Categorized | Editorials

A Nest of Contradictions

Things are tough not only for the Government of the Commonwealth of The Bahamas, but also for most so-called ‘ordinary’ Bahamians.
This is surely part and parcel of developments in the past five years that have struck the Bahamian people so very hard. Indeed, we now reel not only at the hammer blows inflicted by a world-economy over which they have little to no real control, but also cower under the shadow of impending blows as those who govern do their level-best to cope with this nation’s burgeoning debt.

In the meantime, the people demand transparency, accountability and responsibility from all who lead and all who would lead. But above all else, the Bahamian people demand action, results and transparency from those elected to serve them. In addition, they are now demanding the same from all those nameless, faceless bureaucrats who work with, for and under the command of politicians.

It is this mighty phalanx that now [more than ever before] which truly rules. There is no doubting that politicians do well what politicians do best; that is to say, they arrive, they debate issues, they pass laws – and when their time comes, they leave. Bureaucrats live in and occupy another niche in the governmental apparatus. Those men and women who occupy perches in this or that public office stay put.

As they dig in things sometimes go from bad to worse.

Interestingly enough, when things sour, politicians get the blame and just as often, they are quite often sent packing. We make this point as we reflect not only on the high and rising costs associated with running and manning the public administration, but also as we make the point that this sector is need of major reform. Even when a government bureau is doing what it is supposed to be doing – their work finds itself vitiated by the fact that most of the funds budgeted to them go for the payment of personal emoluments.

Sadly, much of this money received is never bench-marked against performance; thus the persistent charge that the public service is manned by men and women who are being feather-bedded. Matters are made even worse when comparisons are made between what managers and others such do in the private sector as opposed to the mediocrity that seems par for the course in this nation’s bloated public service bureaucracy.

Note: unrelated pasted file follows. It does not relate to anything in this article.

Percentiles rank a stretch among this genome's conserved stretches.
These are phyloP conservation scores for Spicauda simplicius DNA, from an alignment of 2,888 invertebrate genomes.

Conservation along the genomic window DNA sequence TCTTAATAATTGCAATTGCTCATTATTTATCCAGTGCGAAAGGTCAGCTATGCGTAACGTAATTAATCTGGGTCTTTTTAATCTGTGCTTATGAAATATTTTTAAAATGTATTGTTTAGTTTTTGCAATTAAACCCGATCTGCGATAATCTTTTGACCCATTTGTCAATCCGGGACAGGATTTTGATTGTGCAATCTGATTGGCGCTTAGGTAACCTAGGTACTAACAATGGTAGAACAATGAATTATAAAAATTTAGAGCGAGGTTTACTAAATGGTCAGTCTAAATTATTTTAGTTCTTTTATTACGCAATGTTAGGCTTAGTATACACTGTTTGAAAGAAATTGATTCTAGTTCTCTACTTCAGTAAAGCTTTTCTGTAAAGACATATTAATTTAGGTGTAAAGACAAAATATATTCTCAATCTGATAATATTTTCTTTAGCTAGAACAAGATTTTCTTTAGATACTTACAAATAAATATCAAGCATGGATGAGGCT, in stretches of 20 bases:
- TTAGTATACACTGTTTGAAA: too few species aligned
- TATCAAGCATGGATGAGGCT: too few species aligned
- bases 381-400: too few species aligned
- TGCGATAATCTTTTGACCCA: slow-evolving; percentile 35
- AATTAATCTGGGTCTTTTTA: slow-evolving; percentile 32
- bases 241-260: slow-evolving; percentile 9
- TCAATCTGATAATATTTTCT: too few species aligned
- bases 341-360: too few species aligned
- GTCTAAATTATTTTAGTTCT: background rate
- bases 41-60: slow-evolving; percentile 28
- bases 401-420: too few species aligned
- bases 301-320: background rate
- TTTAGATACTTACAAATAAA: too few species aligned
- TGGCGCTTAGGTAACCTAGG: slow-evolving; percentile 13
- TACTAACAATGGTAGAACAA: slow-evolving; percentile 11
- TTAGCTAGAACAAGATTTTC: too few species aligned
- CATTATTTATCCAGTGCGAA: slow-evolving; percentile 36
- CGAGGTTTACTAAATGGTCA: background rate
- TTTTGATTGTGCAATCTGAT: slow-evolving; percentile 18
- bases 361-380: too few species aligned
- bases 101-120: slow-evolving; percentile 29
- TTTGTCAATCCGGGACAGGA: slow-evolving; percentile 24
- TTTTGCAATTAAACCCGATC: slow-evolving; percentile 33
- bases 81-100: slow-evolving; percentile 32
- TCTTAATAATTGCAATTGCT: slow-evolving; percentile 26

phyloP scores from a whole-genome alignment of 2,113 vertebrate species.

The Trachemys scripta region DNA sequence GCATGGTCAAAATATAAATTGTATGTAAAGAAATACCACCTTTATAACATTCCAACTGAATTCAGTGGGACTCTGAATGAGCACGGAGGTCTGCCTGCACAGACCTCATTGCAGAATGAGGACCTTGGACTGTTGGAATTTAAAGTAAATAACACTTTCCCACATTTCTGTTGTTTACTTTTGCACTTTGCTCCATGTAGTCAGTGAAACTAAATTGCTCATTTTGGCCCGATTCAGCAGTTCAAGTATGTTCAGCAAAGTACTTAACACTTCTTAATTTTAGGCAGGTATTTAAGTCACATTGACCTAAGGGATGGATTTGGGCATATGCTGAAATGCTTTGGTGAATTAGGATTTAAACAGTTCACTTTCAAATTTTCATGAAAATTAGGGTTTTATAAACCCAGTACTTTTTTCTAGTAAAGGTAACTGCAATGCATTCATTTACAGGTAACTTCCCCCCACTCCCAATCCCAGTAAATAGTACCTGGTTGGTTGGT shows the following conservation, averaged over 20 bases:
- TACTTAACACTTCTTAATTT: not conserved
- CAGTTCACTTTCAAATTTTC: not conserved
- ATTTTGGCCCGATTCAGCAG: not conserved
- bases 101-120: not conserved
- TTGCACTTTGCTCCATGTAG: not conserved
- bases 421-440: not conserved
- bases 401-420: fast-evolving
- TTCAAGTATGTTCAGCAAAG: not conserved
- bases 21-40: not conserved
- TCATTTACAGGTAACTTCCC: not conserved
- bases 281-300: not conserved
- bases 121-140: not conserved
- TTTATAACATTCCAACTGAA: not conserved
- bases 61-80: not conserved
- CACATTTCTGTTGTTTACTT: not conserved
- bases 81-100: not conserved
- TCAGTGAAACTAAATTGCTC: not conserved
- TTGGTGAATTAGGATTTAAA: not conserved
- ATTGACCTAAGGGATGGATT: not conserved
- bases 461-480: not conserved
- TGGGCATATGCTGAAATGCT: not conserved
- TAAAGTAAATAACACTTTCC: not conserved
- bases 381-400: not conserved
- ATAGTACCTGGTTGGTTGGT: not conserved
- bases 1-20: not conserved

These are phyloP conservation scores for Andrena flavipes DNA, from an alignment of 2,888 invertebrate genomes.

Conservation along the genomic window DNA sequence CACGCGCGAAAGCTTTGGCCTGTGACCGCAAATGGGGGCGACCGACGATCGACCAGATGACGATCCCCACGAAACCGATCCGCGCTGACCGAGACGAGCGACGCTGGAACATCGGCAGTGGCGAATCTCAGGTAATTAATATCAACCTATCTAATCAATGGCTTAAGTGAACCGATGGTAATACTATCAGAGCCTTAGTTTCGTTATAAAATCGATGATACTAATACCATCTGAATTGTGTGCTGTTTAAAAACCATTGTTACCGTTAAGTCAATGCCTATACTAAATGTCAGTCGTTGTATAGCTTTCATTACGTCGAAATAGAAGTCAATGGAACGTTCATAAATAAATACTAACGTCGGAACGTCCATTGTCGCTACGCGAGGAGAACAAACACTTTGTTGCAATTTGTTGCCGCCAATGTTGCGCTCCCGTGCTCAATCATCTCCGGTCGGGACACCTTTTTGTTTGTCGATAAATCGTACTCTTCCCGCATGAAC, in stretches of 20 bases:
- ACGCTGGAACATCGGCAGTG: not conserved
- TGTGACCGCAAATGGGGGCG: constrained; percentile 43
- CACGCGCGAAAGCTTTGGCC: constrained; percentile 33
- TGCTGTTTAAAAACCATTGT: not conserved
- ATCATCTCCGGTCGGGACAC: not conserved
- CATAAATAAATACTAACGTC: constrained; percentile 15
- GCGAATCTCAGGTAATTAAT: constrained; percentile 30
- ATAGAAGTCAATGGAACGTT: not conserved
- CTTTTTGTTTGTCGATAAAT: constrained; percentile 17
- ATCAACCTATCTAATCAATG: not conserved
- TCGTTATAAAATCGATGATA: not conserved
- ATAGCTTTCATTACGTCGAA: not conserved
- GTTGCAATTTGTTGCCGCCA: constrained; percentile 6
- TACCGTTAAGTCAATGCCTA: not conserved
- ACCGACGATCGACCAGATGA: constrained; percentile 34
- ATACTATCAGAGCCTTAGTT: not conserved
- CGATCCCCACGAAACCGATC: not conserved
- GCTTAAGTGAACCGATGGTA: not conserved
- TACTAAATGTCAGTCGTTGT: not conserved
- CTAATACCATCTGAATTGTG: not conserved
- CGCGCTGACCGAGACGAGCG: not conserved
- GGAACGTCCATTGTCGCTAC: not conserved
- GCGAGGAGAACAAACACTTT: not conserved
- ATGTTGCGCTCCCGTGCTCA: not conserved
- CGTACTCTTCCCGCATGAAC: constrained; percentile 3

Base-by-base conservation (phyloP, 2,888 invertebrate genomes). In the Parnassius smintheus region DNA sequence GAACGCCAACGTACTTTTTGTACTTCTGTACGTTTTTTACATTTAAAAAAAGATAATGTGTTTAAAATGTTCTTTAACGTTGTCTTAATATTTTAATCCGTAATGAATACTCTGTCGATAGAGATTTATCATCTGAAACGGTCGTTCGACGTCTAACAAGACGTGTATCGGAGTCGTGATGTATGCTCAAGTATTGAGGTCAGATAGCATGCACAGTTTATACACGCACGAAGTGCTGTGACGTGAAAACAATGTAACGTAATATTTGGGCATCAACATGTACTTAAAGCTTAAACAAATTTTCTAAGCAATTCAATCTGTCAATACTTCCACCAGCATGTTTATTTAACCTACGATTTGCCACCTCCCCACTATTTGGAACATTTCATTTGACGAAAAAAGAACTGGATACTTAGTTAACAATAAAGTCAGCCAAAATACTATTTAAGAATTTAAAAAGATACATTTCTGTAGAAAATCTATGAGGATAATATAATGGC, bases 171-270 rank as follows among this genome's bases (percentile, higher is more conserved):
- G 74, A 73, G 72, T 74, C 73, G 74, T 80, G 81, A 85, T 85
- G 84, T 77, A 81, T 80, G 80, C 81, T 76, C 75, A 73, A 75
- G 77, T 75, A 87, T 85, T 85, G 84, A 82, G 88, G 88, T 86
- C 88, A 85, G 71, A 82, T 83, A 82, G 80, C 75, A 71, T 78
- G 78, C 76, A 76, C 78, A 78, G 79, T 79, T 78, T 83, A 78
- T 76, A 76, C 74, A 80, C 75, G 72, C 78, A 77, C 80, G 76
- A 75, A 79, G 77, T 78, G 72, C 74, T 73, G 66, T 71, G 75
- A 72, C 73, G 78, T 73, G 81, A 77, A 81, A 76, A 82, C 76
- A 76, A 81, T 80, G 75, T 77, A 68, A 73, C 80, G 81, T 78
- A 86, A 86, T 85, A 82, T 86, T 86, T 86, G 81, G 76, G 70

Things are made infinitely worse when bloat, rot and corruption infect and infest the ranks of the armed forces and that raft of other people in the employ of the state. Compounding the matter at hand, mighty bureaucratic bourgeoisie has become not only expert at shoring up its own interests, but they have become exceptionally expert in coddling up to “The Minister” regardless of the party that provided him the perch.

As one permanent secretary sagely reminded us some time ago: “…Ministers come and go, I remain…” The same reality applies to most of his underlings. These people have it made in the shade. They very often make good money for doing the least they could while on the job.

Clearly, many of these people sometimes find themselves making even more money as they search for and find that they can collect corruption rents for the work they do; thus a conclusion which tells us that, there are thousands of Bahamians who – even as they work for government – have found ways of extracting their pound of flesh from the public at large.

This rampant corruption is itself indicative of a culture where practically all who serve seem to be caught up in some scam or racket. This, is the nub of one of this nation’s most serious failings; this being that the country itself is being run –for the most part – by that phalanx of public sector managers who get first preference at the best of the cookies in the nation’s proverbial cookie jar.

Whether we reference some of the shenanigans allegedly taking place at the National Insurance Board or some of those taking place at the Bahamas Electricity Corporation or for that matter in any other government-run entity or office – each and every one is lorded over by bureaucrats who are answerable to no-one for either what they do or what they refuse to do. Today, we live mired in a nest of contradictions and political conundrums.

Written by Jones Bahamas

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